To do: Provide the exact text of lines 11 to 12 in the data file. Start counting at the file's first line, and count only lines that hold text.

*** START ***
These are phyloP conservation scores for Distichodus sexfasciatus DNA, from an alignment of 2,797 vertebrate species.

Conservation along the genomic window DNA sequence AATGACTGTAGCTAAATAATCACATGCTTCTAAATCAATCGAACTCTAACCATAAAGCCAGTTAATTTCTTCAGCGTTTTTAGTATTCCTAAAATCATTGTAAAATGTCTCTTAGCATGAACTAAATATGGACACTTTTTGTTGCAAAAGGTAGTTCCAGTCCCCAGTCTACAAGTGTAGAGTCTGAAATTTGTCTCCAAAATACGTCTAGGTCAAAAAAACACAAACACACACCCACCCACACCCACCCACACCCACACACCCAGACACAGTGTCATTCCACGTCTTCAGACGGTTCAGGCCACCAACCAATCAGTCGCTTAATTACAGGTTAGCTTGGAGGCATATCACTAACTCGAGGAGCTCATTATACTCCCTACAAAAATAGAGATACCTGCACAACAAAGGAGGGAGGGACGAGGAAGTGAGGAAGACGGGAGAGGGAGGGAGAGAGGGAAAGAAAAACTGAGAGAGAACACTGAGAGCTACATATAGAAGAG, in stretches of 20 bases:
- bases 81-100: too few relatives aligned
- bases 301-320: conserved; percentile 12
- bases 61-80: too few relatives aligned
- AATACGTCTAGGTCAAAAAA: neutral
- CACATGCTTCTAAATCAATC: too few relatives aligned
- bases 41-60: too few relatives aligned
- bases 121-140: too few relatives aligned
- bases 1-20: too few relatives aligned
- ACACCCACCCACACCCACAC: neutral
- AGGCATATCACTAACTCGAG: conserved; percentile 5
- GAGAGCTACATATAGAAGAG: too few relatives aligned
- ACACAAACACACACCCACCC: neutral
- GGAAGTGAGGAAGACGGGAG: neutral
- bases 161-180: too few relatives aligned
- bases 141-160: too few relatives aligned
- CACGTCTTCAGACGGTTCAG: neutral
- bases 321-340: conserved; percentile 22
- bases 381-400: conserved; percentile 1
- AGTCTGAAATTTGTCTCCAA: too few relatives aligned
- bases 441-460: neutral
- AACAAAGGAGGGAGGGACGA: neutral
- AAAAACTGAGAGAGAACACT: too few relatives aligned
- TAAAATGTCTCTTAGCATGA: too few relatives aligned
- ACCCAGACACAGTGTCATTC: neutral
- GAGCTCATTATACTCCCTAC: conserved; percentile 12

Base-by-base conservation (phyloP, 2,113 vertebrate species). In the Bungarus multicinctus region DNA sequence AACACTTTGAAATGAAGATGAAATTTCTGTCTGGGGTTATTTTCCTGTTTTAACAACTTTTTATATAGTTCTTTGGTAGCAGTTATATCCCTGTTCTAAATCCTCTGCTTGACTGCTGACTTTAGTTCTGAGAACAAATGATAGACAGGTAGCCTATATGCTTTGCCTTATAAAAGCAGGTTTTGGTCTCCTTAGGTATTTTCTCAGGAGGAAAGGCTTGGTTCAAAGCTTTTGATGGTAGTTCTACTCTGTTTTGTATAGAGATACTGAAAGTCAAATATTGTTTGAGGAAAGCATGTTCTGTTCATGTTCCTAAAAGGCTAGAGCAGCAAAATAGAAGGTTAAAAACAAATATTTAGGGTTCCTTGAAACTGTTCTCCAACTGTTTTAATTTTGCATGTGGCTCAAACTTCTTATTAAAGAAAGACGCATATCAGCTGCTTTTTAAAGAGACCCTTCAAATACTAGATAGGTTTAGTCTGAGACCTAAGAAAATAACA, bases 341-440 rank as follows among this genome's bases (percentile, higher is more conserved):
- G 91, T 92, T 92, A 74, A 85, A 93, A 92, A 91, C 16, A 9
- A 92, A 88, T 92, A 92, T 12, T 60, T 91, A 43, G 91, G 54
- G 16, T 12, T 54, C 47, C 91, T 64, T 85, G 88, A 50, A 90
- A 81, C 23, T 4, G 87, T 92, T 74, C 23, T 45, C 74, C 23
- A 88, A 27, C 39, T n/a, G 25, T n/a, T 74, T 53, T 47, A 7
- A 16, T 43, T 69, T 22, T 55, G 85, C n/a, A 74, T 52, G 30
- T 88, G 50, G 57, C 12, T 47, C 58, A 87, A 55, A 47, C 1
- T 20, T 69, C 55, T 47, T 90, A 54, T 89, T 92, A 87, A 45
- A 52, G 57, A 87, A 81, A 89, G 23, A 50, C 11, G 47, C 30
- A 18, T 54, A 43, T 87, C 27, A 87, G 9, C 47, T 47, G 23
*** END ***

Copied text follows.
- ACACCCACCCACACCCACAC: neutral
- AGGCATATCACTAACTCGAG: conserved; percentile 5